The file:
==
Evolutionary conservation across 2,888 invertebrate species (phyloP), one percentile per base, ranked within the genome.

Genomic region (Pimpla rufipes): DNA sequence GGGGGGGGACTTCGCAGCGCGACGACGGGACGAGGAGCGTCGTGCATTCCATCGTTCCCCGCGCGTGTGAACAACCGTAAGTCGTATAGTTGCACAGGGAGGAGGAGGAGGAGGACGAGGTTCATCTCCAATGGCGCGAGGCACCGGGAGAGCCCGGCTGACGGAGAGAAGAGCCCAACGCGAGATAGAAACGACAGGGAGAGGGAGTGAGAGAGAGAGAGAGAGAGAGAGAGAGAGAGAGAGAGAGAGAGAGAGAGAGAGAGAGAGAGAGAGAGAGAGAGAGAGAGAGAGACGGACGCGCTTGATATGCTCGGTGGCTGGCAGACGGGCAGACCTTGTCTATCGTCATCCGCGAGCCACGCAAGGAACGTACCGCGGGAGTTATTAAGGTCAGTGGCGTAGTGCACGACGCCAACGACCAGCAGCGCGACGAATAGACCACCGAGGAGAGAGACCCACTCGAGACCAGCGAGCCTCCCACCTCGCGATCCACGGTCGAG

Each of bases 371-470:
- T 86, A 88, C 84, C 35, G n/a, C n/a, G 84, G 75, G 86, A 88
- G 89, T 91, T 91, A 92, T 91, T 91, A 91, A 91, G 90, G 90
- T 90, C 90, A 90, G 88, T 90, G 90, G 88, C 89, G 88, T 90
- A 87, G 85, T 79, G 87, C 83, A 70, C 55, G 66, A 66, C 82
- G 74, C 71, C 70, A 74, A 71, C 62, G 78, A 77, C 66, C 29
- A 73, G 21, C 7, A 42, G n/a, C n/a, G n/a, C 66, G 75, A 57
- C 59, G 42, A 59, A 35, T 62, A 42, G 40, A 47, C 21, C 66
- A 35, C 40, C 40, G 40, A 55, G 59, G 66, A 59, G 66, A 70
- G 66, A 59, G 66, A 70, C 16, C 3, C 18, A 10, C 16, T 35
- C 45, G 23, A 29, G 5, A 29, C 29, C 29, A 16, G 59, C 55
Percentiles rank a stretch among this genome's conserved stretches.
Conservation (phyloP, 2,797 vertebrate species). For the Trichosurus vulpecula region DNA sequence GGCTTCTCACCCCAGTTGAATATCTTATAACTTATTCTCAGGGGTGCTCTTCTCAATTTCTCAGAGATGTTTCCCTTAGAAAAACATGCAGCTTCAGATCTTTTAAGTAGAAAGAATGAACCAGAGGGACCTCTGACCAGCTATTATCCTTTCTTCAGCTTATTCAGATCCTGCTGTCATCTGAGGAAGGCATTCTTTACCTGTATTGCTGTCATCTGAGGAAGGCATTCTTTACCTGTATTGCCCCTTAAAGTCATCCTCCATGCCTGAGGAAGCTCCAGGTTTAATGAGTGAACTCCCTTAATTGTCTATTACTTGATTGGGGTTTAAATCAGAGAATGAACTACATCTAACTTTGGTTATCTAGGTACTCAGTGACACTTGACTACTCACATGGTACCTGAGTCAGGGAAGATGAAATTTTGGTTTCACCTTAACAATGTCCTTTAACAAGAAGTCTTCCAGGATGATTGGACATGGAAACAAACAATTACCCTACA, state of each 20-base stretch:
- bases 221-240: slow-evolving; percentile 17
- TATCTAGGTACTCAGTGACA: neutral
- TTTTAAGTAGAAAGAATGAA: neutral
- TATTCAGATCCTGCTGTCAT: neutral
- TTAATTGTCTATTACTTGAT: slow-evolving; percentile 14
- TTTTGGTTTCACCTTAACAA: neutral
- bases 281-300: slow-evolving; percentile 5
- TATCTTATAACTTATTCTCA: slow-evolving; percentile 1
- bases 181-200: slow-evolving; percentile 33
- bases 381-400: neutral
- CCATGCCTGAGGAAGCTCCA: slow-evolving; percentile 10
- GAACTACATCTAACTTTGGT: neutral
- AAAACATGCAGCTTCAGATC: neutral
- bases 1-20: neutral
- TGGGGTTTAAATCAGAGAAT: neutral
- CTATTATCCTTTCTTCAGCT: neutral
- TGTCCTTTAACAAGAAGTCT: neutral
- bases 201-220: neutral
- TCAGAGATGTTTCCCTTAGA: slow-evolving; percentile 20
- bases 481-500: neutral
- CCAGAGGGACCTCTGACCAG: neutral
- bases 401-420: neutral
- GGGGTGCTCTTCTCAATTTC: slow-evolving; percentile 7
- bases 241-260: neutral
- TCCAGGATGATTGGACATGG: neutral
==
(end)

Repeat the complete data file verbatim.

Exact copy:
Evolutionary conservation across 2,888 invertebrate species (phyloP), one percentile per base, ranked within the genome.

Genomic region (Pimpla rufipes): DNA sequence GGGGGGGGACTTCGCAGCGCGACGACGGGACGAGGAGCGTCGTGCATTCCATCGTTCCCCGCGCGTGTGAACAACCGTAAGTCGTATAGTTGCACAGGGAGGAGGAGGAGGAGGACGAGGTTCATCTCCAATGGCGCGAGGCACCGGGAGAGCCCGGCTGACGGAGAGAAGAGCCCAACGCGAGATAGAAACGACAGGGAGAGGGAGTGAGAGAGAGAGAGAGAGAGAGAGAGAGAGAGAGAGAGAGAGAGAGAGAGAGAGAGAGAGAGAGAGAGAGAGAGAGAGAGAGAGACGGACGCGCTTGATATGCTCGGTGGCTGGCAGACGGGCAGACCTTGTCTATCGTCATCCGCGAGCCACGCAAGGAACGTACCGCGGGAGTTATTAAGGTCAGTGGCGTAGTGCACGACGCCAACGACCAGCAGCGCGACGAATAGACCACCGAGGAGAGAGACCCACTCGAGACCAGCGAGCCTCCCACCTCGCGATCCACGGTCGAG

Each of bases 371-470:
- T 86, A 88, C 84, C 35, G n/a, C n/a, G 84, G 75, G 86, A 88
- G 89, T 91, T 91, A 92, T 91, T 91, A 91, A 91, G 90, G 90
- T 90, C 90, A 90, G 88, T 90, G 90, G 88, C 89, G 88, T 90
- A 87, G 85, T 79, G 87, C 83, A 70, C 55, G 66, A 66, C 82
- G 74, C 71, C 70, A 74, A 71, C 62, G 78, A 77, C 66, C 29
- A 73, G 21, C 7, A 42, G n/a, C n/a, G n/a, C 66, G 75, A 57
- C 59, G 42, A 59, A 35, T 62, A 42, G 40, A 47, C 21, C 66
- A 35, C 40, C 40, G 40, A 55, G 59, G 66, A 59, G 66, A 70
- G 66, A 59, G 66, A 70, C 16, C 3, C 18, A 10, C 16, T 35
- C 45, G 23, A 29, G 5, A 29, C 29, C 29, A 16, G 59, C 55
Percentiles rank a stretch among this genome's conserved stretches.
Conservation (phyloP, 2,797 vertebrate species). For the Trichosurus vulpecula region DNA sequence GGCTTCTCACCCCAGTTGAATATCTTATAACTTATTCTCAGGGGTGCTCTTCTCAATTTCTCAGAGATGTTTCCCTTAGAAAAACATGCAGCTTCAGATCTTTTAAGTAGAAAGAATGAACCAGAGGGACCTCTGACCAGCTATTATCCTTTCTTCAGCTTATTCAGATCCTGCTGTCATCTGAGGAAGGCATTCTTTACCTGTATTGCTGTCATCTGAGGAAGGCATTCTTTACCTGTATTGCCCCTTAAAGTCATCCTCCATGCCTGAGGAAGCTCCAGGTTTAATGAGTGAACTCCCTTAATTGTCTATTACTTGATTGGGGTTTAAATCAGAGAATGAACTACATCTAACTTTGGTTATCTAGGTACTCAGTGACACTTGACTACTCACATGGTACCTGAGTCAGGGAAGATGAAATTTTGGTTTCACCTTAACAATGTCCTTTAACAAGAAGTCTTCCAGGATGATTGGACATGGAAACAAACAATTACCCTACA, state of each 20-base stretch:
- bases 221-240: slow-evolving; percentile 17
- TATCTAGGTACTCAGTGACA: neutral
- TTTTAAGTAGAAAGAATGAA: neutral
- TATTCAGATCCTGCTGTCAT: neutral
- TTAATTGTCTATTACTTGAT: slow-evolving; percentile 14
- TTTTGGTTTCACCTTAACAA: neutral
- bases 281-300: slow-evolving; percentile 5
- TATCTTATAACTTATTCTCA: slow-evolving; percentile 1
- bases 181-200: slow-evolving; percentile 33
- bases 381-400: neutral
- CCATGCCTGAGGAAGCTCCA: slow-evolving; percentile 10
- GAACTACATCTAACTTTGGT: neutral
- AAAACATGCAGCTTCAGATC: neutral
- bases 1-20: neutral
- TGGGGTTTAAATCAGAGAAT: neutral
- CTATTATCCTTTCTTCAGCT: neutral
- TGTCCTTTAACAAGAAGTCT: neutral
- bases 201-220: neutral
- TCAGAGATGTTTCCCTTAGA: slow-evolving; percentile 20
- bases 481-500: neutral
- CCAGAGGGACCTCTGACCAG: neutral
- bases 401-420: neutral
- GGGGTGCTCTTCTCAATTTC: slow-evolving; percentile 7
- bases 241-260: neutral
- TCCAGGATGATTGGACATGG: neutral